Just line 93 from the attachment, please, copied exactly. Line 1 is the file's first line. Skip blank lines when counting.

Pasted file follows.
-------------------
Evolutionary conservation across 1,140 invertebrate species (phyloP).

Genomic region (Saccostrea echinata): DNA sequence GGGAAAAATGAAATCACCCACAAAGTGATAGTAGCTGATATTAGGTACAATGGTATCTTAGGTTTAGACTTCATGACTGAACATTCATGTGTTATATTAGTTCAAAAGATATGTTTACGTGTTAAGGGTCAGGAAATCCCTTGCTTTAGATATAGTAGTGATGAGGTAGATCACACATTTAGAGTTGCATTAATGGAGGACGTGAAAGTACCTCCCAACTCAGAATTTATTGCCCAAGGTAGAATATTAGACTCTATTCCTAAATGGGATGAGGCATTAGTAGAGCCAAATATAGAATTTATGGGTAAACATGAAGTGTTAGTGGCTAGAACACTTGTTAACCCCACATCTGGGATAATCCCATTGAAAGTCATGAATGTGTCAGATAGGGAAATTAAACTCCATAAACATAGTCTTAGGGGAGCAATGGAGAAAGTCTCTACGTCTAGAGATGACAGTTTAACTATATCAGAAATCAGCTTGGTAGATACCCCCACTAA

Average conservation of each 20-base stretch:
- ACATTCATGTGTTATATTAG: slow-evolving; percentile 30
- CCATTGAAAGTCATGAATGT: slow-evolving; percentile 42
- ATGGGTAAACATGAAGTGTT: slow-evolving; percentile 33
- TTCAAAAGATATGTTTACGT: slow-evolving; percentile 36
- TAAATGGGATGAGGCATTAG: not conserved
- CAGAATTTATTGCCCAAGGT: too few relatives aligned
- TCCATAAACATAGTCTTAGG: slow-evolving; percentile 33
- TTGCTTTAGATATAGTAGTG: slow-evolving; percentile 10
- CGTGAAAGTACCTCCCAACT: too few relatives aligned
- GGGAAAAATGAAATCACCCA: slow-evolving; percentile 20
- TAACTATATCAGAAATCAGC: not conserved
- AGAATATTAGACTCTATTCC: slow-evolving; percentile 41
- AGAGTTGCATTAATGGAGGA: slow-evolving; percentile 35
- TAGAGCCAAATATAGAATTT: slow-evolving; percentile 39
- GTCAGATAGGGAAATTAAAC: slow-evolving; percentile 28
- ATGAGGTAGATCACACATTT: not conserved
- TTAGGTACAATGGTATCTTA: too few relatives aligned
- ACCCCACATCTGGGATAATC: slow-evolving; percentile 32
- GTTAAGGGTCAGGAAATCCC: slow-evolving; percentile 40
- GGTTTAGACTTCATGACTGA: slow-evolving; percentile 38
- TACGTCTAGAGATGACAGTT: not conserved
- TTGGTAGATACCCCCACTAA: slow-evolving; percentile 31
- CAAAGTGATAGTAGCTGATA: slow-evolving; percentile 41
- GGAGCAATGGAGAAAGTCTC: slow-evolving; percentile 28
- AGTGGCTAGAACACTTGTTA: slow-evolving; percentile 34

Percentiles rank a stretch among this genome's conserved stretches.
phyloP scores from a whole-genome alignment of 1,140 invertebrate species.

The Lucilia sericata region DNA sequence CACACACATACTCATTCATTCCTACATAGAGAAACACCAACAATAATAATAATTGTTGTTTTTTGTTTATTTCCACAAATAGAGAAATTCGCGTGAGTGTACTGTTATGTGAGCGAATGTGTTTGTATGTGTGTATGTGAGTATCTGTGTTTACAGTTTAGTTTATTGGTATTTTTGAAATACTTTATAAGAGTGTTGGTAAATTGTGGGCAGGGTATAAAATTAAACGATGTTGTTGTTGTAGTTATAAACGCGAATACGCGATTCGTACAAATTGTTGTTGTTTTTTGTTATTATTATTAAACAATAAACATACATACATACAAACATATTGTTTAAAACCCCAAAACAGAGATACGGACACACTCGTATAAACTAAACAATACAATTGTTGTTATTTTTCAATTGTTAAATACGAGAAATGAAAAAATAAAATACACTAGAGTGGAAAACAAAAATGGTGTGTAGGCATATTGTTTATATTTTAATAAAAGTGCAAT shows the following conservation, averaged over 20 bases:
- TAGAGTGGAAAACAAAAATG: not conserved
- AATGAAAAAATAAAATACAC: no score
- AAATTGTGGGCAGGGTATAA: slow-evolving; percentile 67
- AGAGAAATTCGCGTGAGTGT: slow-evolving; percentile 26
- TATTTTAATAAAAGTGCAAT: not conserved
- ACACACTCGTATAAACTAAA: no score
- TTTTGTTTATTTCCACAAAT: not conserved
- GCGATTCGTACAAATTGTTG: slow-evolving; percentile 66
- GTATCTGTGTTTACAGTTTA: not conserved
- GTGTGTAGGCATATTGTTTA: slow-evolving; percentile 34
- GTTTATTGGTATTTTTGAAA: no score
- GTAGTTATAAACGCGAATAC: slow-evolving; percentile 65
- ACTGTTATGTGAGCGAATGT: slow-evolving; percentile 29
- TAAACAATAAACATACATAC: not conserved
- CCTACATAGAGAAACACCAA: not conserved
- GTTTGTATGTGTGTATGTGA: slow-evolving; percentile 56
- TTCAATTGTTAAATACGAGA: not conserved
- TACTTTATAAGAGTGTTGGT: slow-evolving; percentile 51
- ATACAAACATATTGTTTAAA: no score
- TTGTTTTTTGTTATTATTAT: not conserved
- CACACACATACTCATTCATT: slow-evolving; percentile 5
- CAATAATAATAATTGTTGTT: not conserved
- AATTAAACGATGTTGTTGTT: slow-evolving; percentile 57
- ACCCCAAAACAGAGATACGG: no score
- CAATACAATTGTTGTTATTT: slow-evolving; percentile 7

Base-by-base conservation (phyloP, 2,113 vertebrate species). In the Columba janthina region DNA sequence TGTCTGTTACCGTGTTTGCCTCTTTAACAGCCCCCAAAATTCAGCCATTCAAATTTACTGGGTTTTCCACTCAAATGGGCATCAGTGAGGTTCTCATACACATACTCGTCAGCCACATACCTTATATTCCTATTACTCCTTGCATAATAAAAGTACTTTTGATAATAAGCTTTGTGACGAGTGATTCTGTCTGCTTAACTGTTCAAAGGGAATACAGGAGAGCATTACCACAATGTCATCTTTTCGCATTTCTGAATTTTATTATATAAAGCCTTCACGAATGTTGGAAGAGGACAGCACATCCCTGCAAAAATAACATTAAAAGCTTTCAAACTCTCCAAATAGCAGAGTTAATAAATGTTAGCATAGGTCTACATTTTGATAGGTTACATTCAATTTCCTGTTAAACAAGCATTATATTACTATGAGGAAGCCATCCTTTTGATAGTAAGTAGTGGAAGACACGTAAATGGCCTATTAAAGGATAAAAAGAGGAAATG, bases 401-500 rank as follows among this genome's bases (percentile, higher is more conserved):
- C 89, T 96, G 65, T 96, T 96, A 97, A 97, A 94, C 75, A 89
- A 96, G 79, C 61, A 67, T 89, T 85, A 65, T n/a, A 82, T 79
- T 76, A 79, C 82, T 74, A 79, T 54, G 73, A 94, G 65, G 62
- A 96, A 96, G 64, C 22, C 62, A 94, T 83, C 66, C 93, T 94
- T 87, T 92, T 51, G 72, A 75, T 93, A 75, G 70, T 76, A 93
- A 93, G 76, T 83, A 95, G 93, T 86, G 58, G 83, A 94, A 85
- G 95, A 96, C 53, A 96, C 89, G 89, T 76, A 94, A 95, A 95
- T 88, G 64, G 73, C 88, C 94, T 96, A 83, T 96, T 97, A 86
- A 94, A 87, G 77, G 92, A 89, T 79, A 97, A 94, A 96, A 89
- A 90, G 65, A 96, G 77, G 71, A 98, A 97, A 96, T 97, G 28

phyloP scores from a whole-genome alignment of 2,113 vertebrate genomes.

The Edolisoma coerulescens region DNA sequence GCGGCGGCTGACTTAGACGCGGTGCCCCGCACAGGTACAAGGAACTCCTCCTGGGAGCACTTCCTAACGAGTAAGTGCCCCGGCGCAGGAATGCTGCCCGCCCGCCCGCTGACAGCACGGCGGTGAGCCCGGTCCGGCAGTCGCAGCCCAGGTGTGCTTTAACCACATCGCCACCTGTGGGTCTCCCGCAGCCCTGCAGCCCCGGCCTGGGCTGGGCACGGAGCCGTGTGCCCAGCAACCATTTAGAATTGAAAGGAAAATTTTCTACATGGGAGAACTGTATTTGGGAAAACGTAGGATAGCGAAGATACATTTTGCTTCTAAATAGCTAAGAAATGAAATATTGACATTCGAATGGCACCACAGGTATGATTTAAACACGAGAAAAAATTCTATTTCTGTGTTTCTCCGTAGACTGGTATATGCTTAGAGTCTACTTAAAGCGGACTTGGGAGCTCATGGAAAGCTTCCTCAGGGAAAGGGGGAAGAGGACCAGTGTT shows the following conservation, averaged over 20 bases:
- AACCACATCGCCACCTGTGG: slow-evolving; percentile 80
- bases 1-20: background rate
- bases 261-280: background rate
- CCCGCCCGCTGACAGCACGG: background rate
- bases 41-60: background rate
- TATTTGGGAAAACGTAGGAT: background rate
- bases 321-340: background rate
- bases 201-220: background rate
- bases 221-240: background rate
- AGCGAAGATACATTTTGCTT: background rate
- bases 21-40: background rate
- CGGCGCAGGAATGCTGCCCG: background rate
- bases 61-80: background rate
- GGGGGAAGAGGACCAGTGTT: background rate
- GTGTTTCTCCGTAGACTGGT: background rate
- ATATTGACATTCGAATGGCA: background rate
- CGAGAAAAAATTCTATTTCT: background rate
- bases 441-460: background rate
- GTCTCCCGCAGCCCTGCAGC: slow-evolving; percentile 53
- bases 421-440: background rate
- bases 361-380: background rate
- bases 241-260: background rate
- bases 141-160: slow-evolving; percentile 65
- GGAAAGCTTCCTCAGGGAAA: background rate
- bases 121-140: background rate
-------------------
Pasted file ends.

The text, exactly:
- GGAAAGCTTCCTCAGGGAAA: background rate